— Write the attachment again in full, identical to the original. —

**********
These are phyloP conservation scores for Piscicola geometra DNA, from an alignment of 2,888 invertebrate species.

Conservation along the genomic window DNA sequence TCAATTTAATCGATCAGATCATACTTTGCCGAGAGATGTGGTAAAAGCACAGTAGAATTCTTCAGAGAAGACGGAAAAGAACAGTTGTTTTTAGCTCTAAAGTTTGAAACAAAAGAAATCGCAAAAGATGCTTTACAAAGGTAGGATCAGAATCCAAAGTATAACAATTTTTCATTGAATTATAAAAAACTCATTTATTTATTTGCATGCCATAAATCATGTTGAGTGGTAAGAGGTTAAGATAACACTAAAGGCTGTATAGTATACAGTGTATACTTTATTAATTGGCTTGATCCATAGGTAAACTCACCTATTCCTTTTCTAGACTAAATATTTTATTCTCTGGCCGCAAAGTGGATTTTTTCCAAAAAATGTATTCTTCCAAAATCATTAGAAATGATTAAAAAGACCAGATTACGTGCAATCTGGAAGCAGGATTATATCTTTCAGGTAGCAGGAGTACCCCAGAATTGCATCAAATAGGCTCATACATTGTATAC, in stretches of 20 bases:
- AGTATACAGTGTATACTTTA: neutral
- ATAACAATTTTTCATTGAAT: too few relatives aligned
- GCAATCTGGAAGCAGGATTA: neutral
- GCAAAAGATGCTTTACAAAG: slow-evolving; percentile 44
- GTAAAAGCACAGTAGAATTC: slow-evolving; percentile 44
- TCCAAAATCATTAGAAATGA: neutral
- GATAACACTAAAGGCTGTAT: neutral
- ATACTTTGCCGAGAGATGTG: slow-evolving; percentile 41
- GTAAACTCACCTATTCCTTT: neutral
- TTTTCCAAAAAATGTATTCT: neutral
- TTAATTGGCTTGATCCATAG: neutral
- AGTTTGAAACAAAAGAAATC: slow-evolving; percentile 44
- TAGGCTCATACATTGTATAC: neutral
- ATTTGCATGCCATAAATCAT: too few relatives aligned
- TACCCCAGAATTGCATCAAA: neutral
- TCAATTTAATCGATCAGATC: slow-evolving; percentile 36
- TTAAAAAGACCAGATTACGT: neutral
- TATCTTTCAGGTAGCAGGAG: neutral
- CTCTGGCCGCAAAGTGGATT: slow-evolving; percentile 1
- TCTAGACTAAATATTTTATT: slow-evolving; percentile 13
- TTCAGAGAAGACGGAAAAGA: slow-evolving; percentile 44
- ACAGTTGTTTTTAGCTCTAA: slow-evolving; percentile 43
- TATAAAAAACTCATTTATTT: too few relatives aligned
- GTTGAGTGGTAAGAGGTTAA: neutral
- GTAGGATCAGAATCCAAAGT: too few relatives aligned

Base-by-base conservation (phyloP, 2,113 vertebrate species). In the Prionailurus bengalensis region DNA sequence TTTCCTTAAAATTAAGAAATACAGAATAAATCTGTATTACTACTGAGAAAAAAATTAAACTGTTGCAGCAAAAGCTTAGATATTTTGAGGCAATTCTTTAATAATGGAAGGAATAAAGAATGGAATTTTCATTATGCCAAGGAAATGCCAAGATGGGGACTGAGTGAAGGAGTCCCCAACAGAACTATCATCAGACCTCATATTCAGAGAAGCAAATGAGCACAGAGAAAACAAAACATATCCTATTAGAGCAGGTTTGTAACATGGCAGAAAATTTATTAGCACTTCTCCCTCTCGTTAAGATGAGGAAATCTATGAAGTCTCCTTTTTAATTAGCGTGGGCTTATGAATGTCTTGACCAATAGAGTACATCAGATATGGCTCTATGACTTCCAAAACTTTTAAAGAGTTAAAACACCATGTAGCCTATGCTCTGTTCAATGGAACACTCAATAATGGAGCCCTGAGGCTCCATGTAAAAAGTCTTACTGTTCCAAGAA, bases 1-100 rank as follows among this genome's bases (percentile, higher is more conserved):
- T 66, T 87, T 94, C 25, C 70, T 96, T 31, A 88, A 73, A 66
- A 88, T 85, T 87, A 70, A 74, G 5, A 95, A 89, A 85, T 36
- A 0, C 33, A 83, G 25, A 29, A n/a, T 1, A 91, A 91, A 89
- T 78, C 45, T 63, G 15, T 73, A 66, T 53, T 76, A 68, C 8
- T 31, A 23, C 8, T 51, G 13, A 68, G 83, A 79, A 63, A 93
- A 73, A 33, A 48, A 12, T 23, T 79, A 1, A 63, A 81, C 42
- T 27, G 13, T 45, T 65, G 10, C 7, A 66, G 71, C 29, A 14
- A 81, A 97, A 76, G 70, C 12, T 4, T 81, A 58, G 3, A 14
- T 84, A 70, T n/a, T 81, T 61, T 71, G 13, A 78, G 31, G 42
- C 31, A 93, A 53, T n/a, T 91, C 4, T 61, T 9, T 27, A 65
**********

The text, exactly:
These are phyloP conservation scores for Piscicola geometra DNA, from an alignment of 2,888 invertebrate species.

Conservation along the genomic window DNA sequence TCAATTTAATCGATCAGATCATACTTTGCCGAGAGATGTGGTAAAAGCACAGTAGAATTCTTCAGAGAAGACGGAAAAGAACAGTTGTTTTTAGCTCTAAAGTTTGAAACAAAAGAAATCGCAAAAGATGCTTTACAAAGGTAGGATCAGAATCCAAAGTATAACAATTTTTCATTGAATTATAAAAAACTCATTTATTTATTTGCATGCCATAAATCATGTTGAGTGGTAAGAGGTTAAGATAACACTAAAGGCTGTATAGTATACAGTGTATACTTTATTAATTGGCTTGATCCATAGGTAAACTCACCTATTCCTTTTCTAGACTAAATATTTTATTCTCTGGCCGCAAAGTGGATTTTTTCCAAAAAATGTATTCTTCCAAAATCATTAGAAATGATTAAAAAGACCAGATTACGTGCAATCTGGAAGCAGGATTATATCTTTCAGGTAGCAGGAGTACCCCAGAATTGCATCAAATAGGCTCATACATTGTATAC, in stretches of 20 bases:
- AGTATACAGTGTATACTTTA: neutral
- ATAACAATTTTTCATTGAAT: too few relatives aligned
- GCAATCTGGAAGCAGGATTA: neutral
- GCAAAAGATGCTTTACAAAG: slow-evolving; percentile 44
- GTAAAAGCACAGTAGAATTC: slow-evolving; percentile 44
- TCCAAAATCATTAGAAATGA: neutral
- GATAACACTAAAGGCTGTAT: neutral
- ATACTTTGCCGAGAGATGTG: slow-evolving; percentile 41
- GTAAACTCACCTATTCCTTT: neutral
- TTTTCCAAAAAATGTATTCT: neutral
- TTAATTGGCTTGATCCATAG: neutral
- AGTTTGAAACAAAAGAAATC: slow-evolving; percentile 44
- TAGGCTCATACATTGTATAC: neutral
- ATTTGCATGCCATAAATCAT: too few relatives aligned
- TACCCCAGAATTGCATCAAA: neutral
- TCAATTTAATCGATCAGATC: slow-evolving; percentile 36
- TTAAAAAGACCAGATTACGT: neutral
- TATCTTTCAGGTAGCAGGAG: neutral
- CTCTGGCCGCAAAGTGGATT: slow-evolving; percentile 1
- TCTAGACTAAATATTTTATT: slow-evolving; percentile 13
- TTCAGAGAAGACGGAAAAGA: slow-evolving; percentile 44
- ACAGTTGTTTTTAGCTCTAA: slow-evolving; percentile 43
- TATAAAAAACTCATTTATTT: too few relatives aligned
- GTTGAGTGGTAAGAGGTTAA: neutral
- GTAGGATCAGAATCCAAAGT: too few relatives aligned

Base-by-base conservation (phyloP, 2,113 vertebrate species). In the Prionailurus bengalensis region DNA sequence TTTCCTTAAAATTAAGAAATACAGAATAAATCTGTATTACTACTGAGAAAAAAATTAAACTGTTGCAGCAAAAGCTTAGATATTTTGAGGCAATTCTTTAATAATGGAAGGAATAAAGAATGGAATTTTCATTATGCCAAGGAAATGCCAAGATGGGGACTGAGTGAAGGAGTCCCCAACAGAACTATCATCAGACCTCATATTCAGAGAAGCAAATGAGCACAGAGAAAACAAAACATATCCTATTAGAGCAGGTTTGTAACATGGCAGAAAATTTATTAGCACTTCTCCCTCTCGTTAAGATGAGGAAATCTATGAAGTCTCCTTTTTAATTAGCGTGGGCTTATGAATGTCTTGACCAATAGAGTACATCAGATATGGCTCTATGACTTCCAAAACTTTTAAAGAGTTAAAACACCATGTAGCCTATGCTCTGTTCAATGGAACACTCAATAATGGAGCCCTGAGGCTCCATGTAAAAAGTCTTACTGTTCCAAGAA, bases 1-100 rank as follows among this genome's bases (percentile, higher is more conserved):
- T 66, T 87, T 94, C 25, C 70, T 96, T 31, A 88, A 73, A 66
- A 88, T 85, T 87, A 70, A 74, G 5, A 95, A 89, A 85, T 36
- A 0, C 33, A 83, G 25, A 29, A n/a, T 1, A 91, A 91, A 89
- T 78, C 45, T 63, G 15, T 73, A 66, T 53, T 76, A 68, C 8
- T 31, A 23, C 8, T 51, G 13, A 68, G 83, A 79, A 63, A 93
- A 73, A 33, A 48, A 12, T 23, T 79, A 1, A 63, A 81, C 42
- T 27, G 13, T 45, T 65, G 10, C 7, A 66, G 71, C 29, A 14
- A 81, A 97, A 76, G 70, C 12, T 4, T 81, A 58, G 3, A 14
- T 84, A 70, T n/a, T 81, T 61, T 71, G 13, A 78, G 31, G 42
- C 31, A 93, A 53, T n/a, T 91, C 4, T 61, T 9, T 27, A 65